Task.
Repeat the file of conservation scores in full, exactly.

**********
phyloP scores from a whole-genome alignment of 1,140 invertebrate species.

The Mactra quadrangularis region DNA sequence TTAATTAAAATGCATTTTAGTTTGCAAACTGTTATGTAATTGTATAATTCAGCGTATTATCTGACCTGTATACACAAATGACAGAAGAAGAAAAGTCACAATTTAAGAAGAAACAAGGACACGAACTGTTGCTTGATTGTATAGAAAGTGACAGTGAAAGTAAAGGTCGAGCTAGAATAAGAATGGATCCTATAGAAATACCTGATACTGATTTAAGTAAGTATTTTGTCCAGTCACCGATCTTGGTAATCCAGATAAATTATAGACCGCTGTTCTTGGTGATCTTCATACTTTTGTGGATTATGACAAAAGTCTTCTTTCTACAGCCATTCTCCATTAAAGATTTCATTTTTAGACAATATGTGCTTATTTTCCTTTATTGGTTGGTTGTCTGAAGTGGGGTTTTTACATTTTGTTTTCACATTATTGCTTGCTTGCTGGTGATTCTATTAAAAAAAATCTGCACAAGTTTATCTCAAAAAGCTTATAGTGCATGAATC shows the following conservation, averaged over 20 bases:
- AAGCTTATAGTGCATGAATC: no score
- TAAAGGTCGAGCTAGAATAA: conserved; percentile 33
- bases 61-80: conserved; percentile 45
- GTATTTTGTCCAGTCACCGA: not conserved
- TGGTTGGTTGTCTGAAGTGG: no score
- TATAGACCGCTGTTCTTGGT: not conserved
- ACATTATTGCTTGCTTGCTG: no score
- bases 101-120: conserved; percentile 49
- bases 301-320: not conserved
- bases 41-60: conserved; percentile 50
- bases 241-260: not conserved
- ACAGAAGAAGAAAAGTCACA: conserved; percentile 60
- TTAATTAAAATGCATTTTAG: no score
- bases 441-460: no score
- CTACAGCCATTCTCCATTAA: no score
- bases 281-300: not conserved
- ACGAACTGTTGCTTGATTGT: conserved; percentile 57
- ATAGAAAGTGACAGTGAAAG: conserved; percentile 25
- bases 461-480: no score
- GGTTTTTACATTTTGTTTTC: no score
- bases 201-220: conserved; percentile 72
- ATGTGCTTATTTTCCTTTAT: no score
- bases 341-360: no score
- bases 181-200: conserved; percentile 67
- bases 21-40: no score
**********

phyloP scores from a whole-genome alignment of 1,140 invertebrate species.

The Mactra quadrangularis region DNA sequence TTAATTAAAATGCATTTTAGTTTGCAAACTGTTATGTAATTGTATAATTCAGCGTATTATCTGACCTGTATACACAAATGACAGAAGAAGAAAAGTCACAATTTAAGAAGAAACAAGGACACGAACTGTTGCTTGATTGTATAGAAAGTGACAGTGAAAGTAAAGGTCGAGCTAGAATAAGAATGGATCCTATAGAAATACCTGATACTGATTTAAGTAAGTATTTTGTCCAGTCACCGATCTTGGTAATCCAGATAAATTATAGACCGCTGTTCTTGGTGATCTTCATACTTTTGTGGATTATGACAAAAGTCTTCTTTCTACAGCCATTCTCCATTAAAGATTTCATTTTTAGACAATATGTGCTTATTTTCCTTTATTGGTTGGTTGTCTGAAGTGGGGTTTTTACATTTTGTTTTCACATTATTGCTTGCTTGCTGGTGATTCTATTAAAAAAAATCTGCACAAGTTTATCTCAAAAAGCTTATAGTGCATGAATC shows the following conservation, averaged over 20 bases:
- AAGCTTATAGTGCATGAATC: no score
- TAAAGGTCGAGCTAGAATAA: conserved; percentile 33
- bases 61-80: conserved; percentile 45
- GTATTTTGTCCAGTCACCGA: not conserved
- TGGTTGGTTGTCTGAAGTGG: no score
- TATAGACCGCTGTTCTTGGT: not conserved
- ACATTATTGCTTGCTTGCTG: no score
- bases 101-120: conserved; percentile 49
- bases 301-320: not conserved
- bases 41-60: conserved; percentile 50
- bases 241-260: not conserved
- ACAGAAGAAGAAAAGTCACA: conserved; percentile 60
- TTAATTAAAATGCATTTTAG: no score
- bases 441-460: no score
- CTACAGCCATTCTCCATTAA: no score
- bases 281-300: not conserved
- ACGAACTGTTGCTTGATTGT: conserved; percentile 57
- ATAGAAAGTGACAGTGAAAG: conserved; percentile 25
- bases 461-480: no score
- GGTTTTTACATTTTGTTTTC: no score
- bases 201-220: conserved; percentile 72
- ATGTGCTTATTTTCCTTTAT: no score
- bases 341-360: no score
- bases 181-200: conserved; percentile 67
- bases 21-40: no score